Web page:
In the third episode, Hepola unpacks the 1978 scandal involving ex-Cowboys’ cheerleaders posing topless for Playboy. 1978 also marked the release of Debbie Does Dallas, a porno movie modeled loosely on the cheerleaders, whose distributor was an outfit called Pussycat Cinemas.
“Like a lot of porn companies, they had ties to the mob,” says Hepola, who notes that the 2018 documentary Daughters of the Sexual Revolution “does a wonderful job describing how Suzanne Mitchell, the cheerleaders’ leader at the time, took on the mob.”
Hepola’s podcast deals more extensively with the Playboy flap, which she calls “a big scandal.”
America’s Girls unravels the inherent hypocrisy of, in her words, the 1978 Cowboys “pushing sex and pushing sex and pushing sex” but being outraged when Playboy publishes photos of five ex-cheerleaders.
In 1978, the Cowboys were easily the best team in the league. That January, they won their second Super Bowl, crushing the Denver Broncos 27-10. They were coached by a God-fearing, World War II bomber pilot named Tom Landry and quarterbacked by Roger Staubach, “Captain America.”
And, of course, they were the only team in the league with celebrity cheerleaders, about whom Hepola says, “It’s amazing how rewarded these women were when they were cheerleaders” — though by no means financially — “and how punished they were when they stepped just a few inches of fabric to the side.”
A shining hero in the podcast is Brock, who founded the cheerleaders, and who, in Hepola’s view, is far more important than Bubbles Cash or Tex Schramm in making them the icons they became. Bubbles and Tex may have planted the seed, but Dee grew the tree. And what a tree it became. Brock, one of 50 people Hepola interviewed, is 91.
Cowboys management declined to give us a comment about the series, which includes interviews with such notables as retired sportscaster Dale Hansen, Joe Nick Patoski, who wrote a book about the team, and celebrated novelist Ben Fountain.
However, we did hear from Burk Murchison, whose father, Clint Murchison Jr., founded the Cowboys and became the first of three owners in 1960: “I would say what the cheerleaders underline is the quantum leap from Bubbles Cash walking down the aisle at the Cotton Bowl in 1967 to an era of enormous innovation and creativity made famous by Cowboys’ management.”
His father sold the team in 1984, to Dallas businessman H.R. “Bum” Bright, who then sold it to the current owner, who has cultivated his own high profile.
Jerry Jones acquired the football team (and the cheerleaders) in 1989, at a time when society itself was rippling with change. As Hepola explains, “body image and weight and physique” had suddenly become paramount issues, as had the sexualization of women.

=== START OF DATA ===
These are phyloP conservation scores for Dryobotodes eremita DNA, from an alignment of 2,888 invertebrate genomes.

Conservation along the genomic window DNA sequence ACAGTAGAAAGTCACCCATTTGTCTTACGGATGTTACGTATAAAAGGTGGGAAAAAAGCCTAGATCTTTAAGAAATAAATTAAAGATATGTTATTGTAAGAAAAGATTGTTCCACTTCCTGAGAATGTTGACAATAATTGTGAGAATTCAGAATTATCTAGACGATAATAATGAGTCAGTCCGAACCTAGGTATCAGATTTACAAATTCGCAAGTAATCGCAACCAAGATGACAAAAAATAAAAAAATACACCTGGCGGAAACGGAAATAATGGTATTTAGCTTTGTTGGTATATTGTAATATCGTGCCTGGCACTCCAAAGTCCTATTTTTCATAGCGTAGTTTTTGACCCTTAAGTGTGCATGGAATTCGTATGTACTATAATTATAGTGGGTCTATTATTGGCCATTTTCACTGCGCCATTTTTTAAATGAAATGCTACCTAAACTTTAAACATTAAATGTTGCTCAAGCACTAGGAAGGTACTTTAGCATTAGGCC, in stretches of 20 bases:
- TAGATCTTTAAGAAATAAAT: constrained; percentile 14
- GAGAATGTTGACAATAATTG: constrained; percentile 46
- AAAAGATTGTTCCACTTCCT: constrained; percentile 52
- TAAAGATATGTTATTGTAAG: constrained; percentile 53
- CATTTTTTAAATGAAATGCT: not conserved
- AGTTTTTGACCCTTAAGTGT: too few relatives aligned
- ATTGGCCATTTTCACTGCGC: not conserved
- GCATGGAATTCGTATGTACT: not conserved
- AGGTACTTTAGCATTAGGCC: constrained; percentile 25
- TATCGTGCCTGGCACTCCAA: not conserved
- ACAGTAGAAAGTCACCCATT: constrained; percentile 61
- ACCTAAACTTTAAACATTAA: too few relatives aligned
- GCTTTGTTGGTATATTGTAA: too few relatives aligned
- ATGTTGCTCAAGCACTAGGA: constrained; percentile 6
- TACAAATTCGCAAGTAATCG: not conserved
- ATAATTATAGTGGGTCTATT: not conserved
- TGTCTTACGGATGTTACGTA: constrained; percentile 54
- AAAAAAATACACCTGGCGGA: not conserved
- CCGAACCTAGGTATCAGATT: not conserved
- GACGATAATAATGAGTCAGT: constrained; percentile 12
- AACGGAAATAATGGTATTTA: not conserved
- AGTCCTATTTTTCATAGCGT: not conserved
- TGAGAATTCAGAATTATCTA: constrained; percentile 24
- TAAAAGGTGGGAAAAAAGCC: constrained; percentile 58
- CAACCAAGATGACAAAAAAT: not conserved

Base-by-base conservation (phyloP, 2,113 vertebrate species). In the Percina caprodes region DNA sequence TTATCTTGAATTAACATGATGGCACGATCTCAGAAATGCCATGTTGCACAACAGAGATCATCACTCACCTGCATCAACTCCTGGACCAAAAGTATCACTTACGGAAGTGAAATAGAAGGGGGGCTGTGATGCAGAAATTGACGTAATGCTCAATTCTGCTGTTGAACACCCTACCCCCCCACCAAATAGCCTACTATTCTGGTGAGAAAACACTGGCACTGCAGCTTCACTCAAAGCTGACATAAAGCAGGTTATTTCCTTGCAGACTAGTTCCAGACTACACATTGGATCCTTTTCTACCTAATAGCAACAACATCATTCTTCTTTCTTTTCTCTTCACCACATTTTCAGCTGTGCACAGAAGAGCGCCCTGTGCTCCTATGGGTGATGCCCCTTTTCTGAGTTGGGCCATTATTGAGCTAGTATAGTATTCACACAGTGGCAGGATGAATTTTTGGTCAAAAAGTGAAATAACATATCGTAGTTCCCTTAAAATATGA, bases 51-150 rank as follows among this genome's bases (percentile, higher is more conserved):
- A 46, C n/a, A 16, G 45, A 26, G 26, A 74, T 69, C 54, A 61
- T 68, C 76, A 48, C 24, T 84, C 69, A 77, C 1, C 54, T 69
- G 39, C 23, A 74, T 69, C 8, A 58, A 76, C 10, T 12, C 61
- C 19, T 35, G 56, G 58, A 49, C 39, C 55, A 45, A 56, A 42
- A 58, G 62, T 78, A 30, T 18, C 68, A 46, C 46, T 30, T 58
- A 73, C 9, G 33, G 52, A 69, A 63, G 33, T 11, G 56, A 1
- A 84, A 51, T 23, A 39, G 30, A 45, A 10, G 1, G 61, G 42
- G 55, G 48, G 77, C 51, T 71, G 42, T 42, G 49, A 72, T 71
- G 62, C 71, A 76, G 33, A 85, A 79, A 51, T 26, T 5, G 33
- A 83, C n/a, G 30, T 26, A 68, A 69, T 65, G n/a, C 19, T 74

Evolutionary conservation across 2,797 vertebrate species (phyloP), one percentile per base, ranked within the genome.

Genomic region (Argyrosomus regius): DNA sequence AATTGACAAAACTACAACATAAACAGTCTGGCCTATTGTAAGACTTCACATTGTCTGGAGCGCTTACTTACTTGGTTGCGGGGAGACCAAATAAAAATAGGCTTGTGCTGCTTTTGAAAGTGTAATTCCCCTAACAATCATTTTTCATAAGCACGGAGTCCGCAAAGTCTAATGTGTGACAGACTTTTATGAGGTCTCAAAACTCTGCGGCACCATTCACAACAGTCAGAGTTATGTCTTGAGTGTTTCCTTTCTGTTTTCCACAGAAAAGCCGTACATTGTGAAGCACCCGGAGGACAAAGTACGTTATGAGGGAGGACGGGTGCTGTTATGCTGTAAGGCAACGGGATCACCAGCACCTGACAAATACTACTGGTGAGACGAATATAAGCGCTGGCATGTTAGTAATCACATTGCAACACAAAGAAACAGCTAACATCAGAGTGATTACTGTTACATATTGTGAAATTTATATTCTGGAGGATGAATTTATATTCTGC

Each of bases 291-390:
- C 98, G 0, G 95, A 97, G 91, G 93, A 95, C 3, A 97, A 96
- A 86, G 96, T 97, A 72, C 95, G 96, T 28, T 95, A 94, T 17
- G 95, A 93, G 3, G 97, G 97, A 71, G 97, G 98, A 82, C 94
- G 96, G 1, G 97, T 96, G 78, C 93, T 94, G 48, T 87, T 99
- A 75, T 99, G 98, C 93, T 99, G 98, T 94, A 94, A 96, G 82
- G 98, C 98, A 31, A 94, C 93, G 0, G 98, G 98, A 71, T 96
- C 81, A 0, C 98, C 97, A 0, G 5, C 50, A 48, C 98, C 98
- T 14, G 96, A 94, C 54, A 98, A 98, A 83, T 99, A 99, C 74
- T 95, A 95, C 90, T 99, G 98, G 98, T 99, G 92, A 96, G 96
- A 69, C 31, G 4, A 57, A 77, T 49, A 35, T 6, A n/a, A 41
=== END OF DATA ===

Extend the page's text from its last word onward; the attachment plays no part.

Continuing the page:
And now, of course, the #MeToo movement has invaded the world of cheerleaders and cast a pall over its existence, with the Washington Football Team becoming the franchise that merits the greatest scrutiny, amid a web of nasty allegations involving sexual harassment.
So, is it fair to ask: Are the Dallas Cowboys Cheerleaders anachronistic to the point of being hopelessly outdated?
In some ways, yes, Hepola admits, but at the same time, they endure as “incredible dancers” whose talent she deems “elite.” They are, in her words, what the Rockettes are to Radio City Music Hall. An institution, yes, but also a relic of a bygone era.
When she began the project, Hepola asked her heterosexual male friends how they perceive today’s version of the Dallas Cowboys Cheerleaders. To a man, they answered with a shrug.
She did, however, get quite different reactions from her women and gay male friends, who generally adore the cheerleaders, to whom they are drawn because of the reality TV show that launched in 2006 and remains a hit on Country Music Television.
“They brought sex and glamour into the NFL,” Hepola says. “But now, we’re in a place in our culture where that is starting to be walked back. As cultural expectations change, the audience changes.
“I would say that today they’re ‘old-fashioned.’ They’re a legacy brand. Let’s put it this way: They have a look that was once transgressive that has somehow become traditional.”
One could even argue that the city of Dallas owes them a debt. When the cheerleaders began performing in Texas Stadium in 1972 — less than a year after the Cowboys left the Cotton Bowl for their new home in Irving — Dallas was awash in shame.
Because of President John F. Kennedy being assassinated on Elm Street in 1963, which led to an ugly brand — the “city of hate” — Dallas courted “a shame that lingered,” Hepola says, “through the 1960s and 1970s. It was, on its simplest level, a shame to be from here. But then you get to the 1970s, and the Cowboys are winning, and they’re a glamorous team, and their cheerleaders are the most beautiful women in football. All of a sudden, people are talking about this dumpy place as being a culturally exciting, utterly glamorous city. And the Dallas Cowboys and their cheerleaders were the architects of that.”
Then come the 1980s, when the No. 1-rated television show in the world is Dallas. It’s a decade, in Hepola’s words, “of conspicuous consumption, of oil and limos, and the cheerleaders are part of that. They’re glamour girls at the center of this world,” but as her podcast so deftly shows, “they’re still getting $15 a game.”
At this point, the podcaster chuckles.
“Which is why,” she says, “I wish we had 100 episodes,” but alas, she only has eight. And every second is a can’t-miss moment, not unlike Bubbles Cash sashaying her way through the Cotton Bowl stands.
America’s Girls is available on Apple Podcasts, Spotify, Stitcher or wherever you get your podcasts.